Computer Science 435
Information Retrieval, Discovery, and Delivery
General Information | Schedule and Assignments | Project Page | Announcements
This course examines the methods used to search for information in
large digital collections (e.g. Google) and how digital content is
gathered by search engines. We study classic techniques of indexing
documents and searching text and also new algorithms that exploit
properties of the Web (e.g. links) and other digital collections,
including multimedia collections. Techniques include those for
relevance and ranking of document, exploiting user history, and
information clustering. We also examine systems aspects of search
technology: how distributed computing and storage are used to make
information delivery efficient.
Meeting time: Monday,
Meeting place: Friend
Extra meetings: If we need to make up a class due to my
schedule, we may have a class during reading period and/or an evening
class during the semester. Class participants will be consulted before
any make-up class time is chosen.
LaPaugh, aslp@ ...
304 Computer Science Building, 258-4568
Office hours: Monday 3-4:30pm or by appointment.
Easiest way to make an appointment is by email.
Teaching Assistant: Yiming Liu, yimingl@ ...
414 Computer Science Building
Office hours: Tuesday
10am- noon or by appointment.
Course secretary: Mitra Kelly, 323 CS building, 258-4562,
All email addresses are at cs.princeton.edu
- Manning, Christopher D.; Raghavan, Prabhakar; Schütze,
to Information Retrieval, Cambridge University Press,
- The link is to a complete online version
of the textbook.
- We will also use reprints and
other online material.
Supplemental reading (check back for additions as we progress in the semester):
On reserve at Engineering Library:
- Croft, Bruce; Metzler, Donald; Strohman, Trevor, Search Engines: Information Retrieval in
Practice, Addison Wesley, 2010.
- Grossman, David and Frieder, Ophir, Information Retrieval : Algorithms and
Heuristics, 2nd edition, Springer, 2004.
- Chakrabarti, Soumen, Mining
the Web: Discovering Knowledge from Hypertext Data, Elsevier
(Morgan_Kaufmann Division), 2003.
- Langville, Amy N. and Meyer, Carl D. Google's PageRank and Beyond : the Science
of Search Engine Rankings,
Princeton University Press, 2006.
Work of the Course
The course will have the following components weighted as indicated:
- Problem sets 25%
- Midterm exam 15%
- Second exam 20%
- Class participation 5%
- Project 35%
There will be 6 problem sets distributed throughout the semester.
There will two take-home exams during the semester, each covering
roughly half the course material. There is no exam during final exam
Each student or pair of students will do a final project of his/her or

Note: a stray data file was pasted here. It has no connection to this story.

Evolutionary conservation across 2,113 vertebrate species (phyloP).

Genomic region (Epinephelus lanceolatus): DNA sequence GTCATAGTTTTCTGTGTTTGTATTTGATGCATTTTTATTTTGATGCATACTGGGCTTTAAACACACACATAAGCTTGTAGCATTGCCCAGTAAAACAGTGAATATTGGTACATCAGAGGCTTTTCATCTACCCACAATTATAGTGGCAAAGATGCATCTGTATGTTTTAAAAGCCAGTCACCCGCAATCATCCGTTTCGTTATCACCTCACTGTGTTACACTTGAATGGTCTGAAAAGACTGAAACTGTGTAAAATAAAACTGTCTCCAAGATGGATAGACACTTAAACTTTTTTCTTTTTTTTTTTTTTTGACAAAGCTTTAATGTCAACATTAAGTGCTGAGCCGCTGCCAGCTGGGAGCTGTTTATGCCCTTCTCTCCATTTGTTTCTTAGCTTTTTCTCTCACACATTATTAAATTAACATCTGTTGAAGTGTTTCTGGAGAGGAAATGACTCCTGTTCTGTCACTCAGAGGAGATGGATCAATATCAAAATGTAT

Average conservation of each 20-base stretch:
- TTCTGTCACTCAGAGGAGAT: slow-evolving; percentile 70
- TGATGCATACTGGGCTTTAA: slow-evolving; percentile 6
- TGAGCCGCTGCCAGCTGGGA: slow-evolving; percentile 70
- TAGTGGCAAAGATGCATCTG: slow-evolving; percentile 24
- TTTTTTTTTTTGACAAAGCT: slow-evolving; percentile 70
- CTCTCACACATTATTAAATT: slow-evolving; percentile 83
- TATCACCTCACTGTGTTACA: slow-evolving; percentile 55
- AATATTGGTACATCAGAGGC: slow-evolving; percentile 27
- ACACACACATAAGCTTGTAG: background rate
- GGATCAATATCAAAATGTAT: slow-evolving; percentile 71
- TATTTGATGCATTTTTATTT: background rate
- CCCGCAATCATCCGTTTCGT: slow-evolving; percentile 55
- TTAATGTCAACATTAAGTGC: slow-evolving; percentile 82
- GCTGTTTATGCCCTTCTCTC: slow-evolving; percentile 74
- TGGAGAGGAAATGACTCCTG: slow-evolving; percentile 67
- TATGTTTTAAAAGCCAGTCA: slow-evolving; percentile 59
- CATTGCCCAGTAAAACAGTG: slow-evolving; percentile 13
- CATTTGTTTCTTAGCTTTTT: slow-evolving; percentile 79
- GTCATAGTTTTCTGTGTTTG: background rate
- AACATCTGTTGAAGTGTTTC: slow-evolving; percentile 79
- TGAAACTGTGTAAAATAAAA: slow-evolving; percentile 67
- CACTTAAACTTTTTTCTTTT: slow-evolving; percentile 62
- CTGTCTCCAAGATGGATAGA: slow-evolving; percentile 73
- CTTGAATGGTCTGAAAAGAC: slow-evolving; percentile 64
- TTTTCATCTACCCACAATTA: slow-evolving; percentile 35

their choosing related to the material of the course. The project must
be approved in advance by the course instructor. See the project page for more information and a
list of suggested projects.
All assignments will be made available on the course Web site (see Schedule and Assignments). ``Handouts'' and
copies of any transparencies used in class will be posted on the course
Web site as well.
We will use Piazza for all course
announcements and quick questions. Students are
responsible for registering on Piazza and adding themselves to cos 435.
Students are also responsible for monitoring the postings on the
Piazza cos 435 site for important course announcements.
Piazza is great for sharing questions and answers with the class
(private questions addressed only to the instructors are also
possible). However, an old fashioned face-to-face meeting is
still best for addressing deeper confusions and other technical
Schedule changes will be made on Schedule and Assignments
and announced on Piazza.
(This is the general list of topics and probably a superset of what
we will have time to cover. Please see Schedule
and Assignments for specific topics and reading assignments as the
- Models of documents
- Query models for searching (focus on keyword-based search)
- Indexing and inverted files
- Ranking documents
- Using linking structure for Web content analysis
- Semantic and feedback techniques
- User behavior-based relevance criteria
- Privacy issues
- Manipulating search engine results (SEOs)
- Distributed computation for by search engines
- Evaluating retrieval systems
- Web crawling
- Document similarity
- Non-text media search: e.g. music, images
- Adding structure to information: databases, XML, the
- System design of search engines: distributed storage and
- Searching dynamic information sources
- Information caching
- Reliability and permanence of information
A.S. LaPaugh content last changed Sun Feb 5 12:33:21 EST